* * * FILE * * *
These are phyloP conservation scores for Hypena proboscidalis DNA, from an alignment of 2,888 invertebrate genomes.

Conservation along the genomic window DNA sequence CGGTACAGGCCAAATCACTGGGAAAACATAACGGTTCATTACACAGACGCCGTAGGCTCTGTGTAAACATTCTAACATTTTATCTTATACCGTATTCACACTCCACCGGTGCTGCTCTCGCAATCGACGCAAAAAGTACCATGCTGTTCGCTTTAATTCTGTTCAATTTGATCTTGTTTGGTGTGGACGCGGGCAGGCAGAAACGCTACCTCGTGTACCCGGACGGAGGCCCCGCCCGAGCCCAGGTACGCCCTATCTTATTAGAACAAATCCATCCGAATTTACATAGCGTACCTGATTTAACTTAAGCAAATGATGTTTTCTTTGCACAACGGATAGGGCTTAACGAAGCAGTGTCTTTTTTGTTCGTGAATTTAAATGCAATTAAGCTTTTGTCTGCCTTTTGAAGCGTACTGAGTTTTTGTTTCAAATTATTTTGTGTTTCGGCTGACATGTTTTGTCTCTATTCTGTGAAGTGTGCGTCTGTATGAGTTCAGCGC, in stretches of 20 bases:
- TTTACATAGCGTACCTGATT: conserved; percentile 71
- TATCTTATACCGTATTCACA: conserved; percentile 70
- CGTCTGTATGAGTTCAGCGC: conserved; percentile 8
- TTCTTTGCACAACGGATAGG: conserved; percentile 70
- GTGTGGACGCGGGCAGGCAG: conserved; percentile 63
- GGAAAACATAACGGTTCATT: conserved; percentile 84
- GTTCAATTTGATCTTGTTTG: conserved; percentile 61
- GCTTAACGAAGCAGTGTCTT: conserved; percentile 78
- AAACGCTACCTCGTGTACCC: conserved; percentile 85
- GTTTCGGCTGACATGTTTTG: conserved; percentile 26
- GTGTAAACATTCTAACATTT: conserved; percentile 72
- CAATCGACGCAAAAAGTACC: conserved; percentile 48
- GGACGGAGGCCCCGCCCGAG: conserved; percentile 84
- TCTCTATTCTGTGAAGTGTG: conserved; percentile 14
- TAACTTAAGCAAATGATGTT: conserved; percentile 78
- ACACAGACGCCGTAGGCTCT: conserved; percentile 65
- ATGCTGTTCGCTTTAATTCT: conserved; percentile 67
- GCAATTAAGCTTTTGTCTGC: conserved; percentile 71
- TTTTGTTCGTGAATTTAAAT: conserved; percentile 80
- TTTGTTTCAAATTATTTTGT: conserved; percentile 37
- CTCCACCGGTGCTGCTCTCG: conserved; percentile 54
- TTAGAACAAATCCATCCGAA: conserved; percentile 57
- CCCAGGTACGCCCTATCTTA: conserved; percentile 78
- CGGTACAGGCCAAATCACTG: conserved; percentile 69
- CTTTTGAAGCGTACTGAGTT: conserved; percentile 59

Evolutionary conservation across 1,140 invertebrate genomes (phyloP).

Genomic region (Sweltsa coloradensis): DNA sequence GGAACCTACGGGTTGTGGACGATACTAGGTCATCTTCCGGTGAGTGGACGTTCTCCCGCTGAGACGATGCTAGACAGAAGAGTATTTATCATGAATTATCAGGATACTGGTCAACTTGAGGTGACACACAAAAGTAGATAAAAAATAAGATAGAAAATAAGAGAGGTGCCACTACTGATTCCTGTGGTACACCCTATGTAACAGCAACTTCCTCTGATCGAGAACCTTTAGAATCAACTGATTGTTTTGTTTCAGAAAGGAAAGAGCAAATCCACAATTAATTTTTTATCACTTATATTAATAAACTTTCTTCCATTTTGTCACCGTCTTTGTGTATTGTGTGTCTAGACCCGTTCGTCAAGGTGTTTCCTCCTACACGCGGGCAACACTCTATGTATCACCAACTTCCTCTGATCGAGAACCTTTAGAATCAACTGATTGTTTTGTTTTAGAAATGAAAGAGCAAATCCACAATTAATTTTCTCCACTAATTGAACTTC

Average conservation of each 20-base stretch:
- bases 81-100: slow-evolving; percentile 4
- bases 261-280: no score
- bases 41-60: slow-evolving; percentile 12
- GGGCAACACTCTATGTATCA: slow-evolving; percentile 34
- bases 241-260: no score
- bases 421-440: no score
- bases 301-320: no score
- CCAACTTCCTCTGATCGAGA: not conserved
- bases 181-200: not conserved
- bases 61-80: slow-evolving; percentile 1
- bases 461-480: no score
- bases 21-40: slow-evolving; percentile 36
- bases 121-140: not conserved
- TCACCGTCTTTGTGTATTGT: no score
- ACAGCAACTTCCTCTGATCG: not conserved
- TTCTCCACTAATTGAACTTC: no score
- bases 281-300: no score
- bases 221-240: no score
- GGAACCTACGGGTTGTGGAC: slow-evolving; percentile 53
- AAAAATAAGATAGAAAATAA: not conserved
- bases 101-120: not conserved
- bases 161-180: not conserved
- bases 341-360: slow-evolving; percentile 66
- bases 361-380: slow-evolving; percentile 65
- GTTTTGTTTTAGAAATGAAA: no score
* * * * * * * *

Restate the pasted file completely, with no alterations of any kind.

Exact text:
These are phyloP conservation scores for Hypena proboscidalis DNA, from an alignment of 2,888 invertebrate genomes.

Conservation along the genomic window DNA sequence CGGTACAGGCCAAATCACTGGGAAAACATAACGGTTCATTACACAGACGCCGTAGGCTCTGTGTAAACATTCTAACATTTTATCTTATACCGTATTCACACTCCACCGGTGCTGCTCTCGCAATCGACGCAAAAAGTACCATGCTGTTCGCTTTAATTCTGTTCAATTTGATCTTGTTTGGTGTGGACGCGGGCAGGCAGAAACGCTACCTCGTGTACCCGGACGGAGGCCCCGCCCGAGCCCAGGTACGCCCTATCTTATTAGAACAAATCCATCCGAATTTACATAGCGTACCTGATTTAACTTAAGCAAATGATGTTTTCTTTGCACAACGGATAGGGCTTAACGAAGCAGTGTCTTTTTTGTTCGTGAATTTAAATGCAATTAAGCTTTTGTCTGCCTTTTGAAGCGTACTGAGTTTTTGTTTCAAATTATTTTGTGTTTCGGCTGACATGTTTTGTCTCTATTCTGTGAAGTGTGCGTCTGTATGAGTTCAGCGC, in stretches of 20 bases:
- TTTACATAGCGTACCTGATT: conserved; percentile 71
- TATCTTATACCGTATTCACA: conserved; percentile 70
- CGTCTGTATGAGTTCAGCGC: conserved; percentile 8
- TTCTTTGCACAACGGATAGG: conserved; percentile 70
- GTGTGGACGCGGGCAGGCAG: conserved; percentile 63
- GGAAAACATAACGGTTCATT: conserved; percentile 84
- GTTCAATTTGATCTTGTTTG: conserved; percentile 61
- GCTTAACGAAGCAGTGTCTT: conserved; percentile 78
- AAACGCTACCTCGTGTACCC: conserved; percentile 85
- GTTTCGGCTGACATGTTTTG: conserved; percentile 26
- GTGTAAACATTCTAACATTT: conserved; percentile 72
- CAATCGACGCAAAAAGTACC: conserved; percentile 48
- GGACGGAGGCCCCGCCCGAG: conserved; percentile 84
- TCTCTATTCTGTGAAGTGTG: conserved; percentile 14
- TAACTTAAGCAAATGATGTT: conserved; percentile 78
- ACACAGACGCCGTAGGCTCT: conserved; percentile 65
- ATGCTGTTCGCTTTAATTCT: conserved; percentile 67
- GCAATTAAGCTTTTGTCTGC: conserved; percentile 71
- TTTTGTTCGTGAATTTAAAT: conserved; percentile 80
- TTTGTTTCAAATTATTTTGT: conserved; percentile 37
- CTCCACCGGTGCTGCTCTCG: conserved; percentile 54
- TTAGAACAAATCCATCCGAA: conserved; percentile 57
- CCCAGGTACGCCCTATCTTA: conserved; percentile 78
- CGGTACAGGCCAAATCACTG: conserved; percentile 69
- CTTTTGAAGCGTACTGAGTT: conserved; percentile 59

Evolutionary conservation across 1,140 invertebrate genomes (phyloP).

Genomic region (Sweltsa coloradensis): DNA sequence GGAACCTACGGGTTGTGGACGATACTAGGTCATCTTCCGGTGAGTGGACGTTCTCCCGCTGAGACGATGCTAGACAGAAGAGTATTTATCATGAATTATCAGGATACTGGTCAACTTGAGGTGACACACAAAAGTAGATAAAAAATAAGATAGAAAATAAGAGAGGTGCCACTACTGATTCCTGTGGTACACCCTATGTAACAGCAACTTCCTCTGATCGAGAACCTTTAGAATCAACTGATTGTTTTGTTTCAGAAAGGAAAGAGCAAATCCACAATTAATTTTTTATCACTTATATTAATAAACTTTCTTCCATTTTGTCACCGTCTTTGTGTATTGTGTGTCTAGACCCGTTCGTCAAGGTGTTTCCTCCTACACGCGGGCAACACTCTATGTATCACCAACTTCCTCTGATCGAGAACCTTTAGAATCAACTGATTGTTTTGTTTTAGAAATGAAAGAGCAAATCCACAATTAATTTTCTCCACTAATTGAACTTC

Average conservation of each 20-base stretch:
- bases 81-100: slow-evolving; percentile 4
- bases 261-280: no score
- bases 41-60: slow-evolving; percentile 12
- GGGCAACACTCTATGTATCA: slow-evolving; percentile 34
- bases 241-260: no score
- bases 421-440: no score
- bases 301-320: no score
- CCAACTTCCTCTGATCGAGA: not conserved
- bases 181-200: not conserved
- bases 61-80: slow-evolving; percentile 1
- bases 461-480: no score
- bases 21-40: slow-evolving; percentile 36
- bases 121-140: not conserved
- TCACCGTCTTTGTGTATTGT: no score
- ACAGCAACTTCCTCTGATCG: not conserved
- TTCTCCACTAATTGAACTTC: no score
- bases 281-300: no score
- bases 221-240: no score
- GGAACCTACGGGTTGTGGAC: slow-evolving; percentile 53
- AAAAATAAGATAGAAAATAA: not conserved
- bases 101-120: not conserved
- bases 161-180: not conserved
- bases 341-360: slow-evolving; percentile 66
- bases 361-380: slow-evolving; percentile 65
- GTTTTGTTTTAGAAATGAAA: no score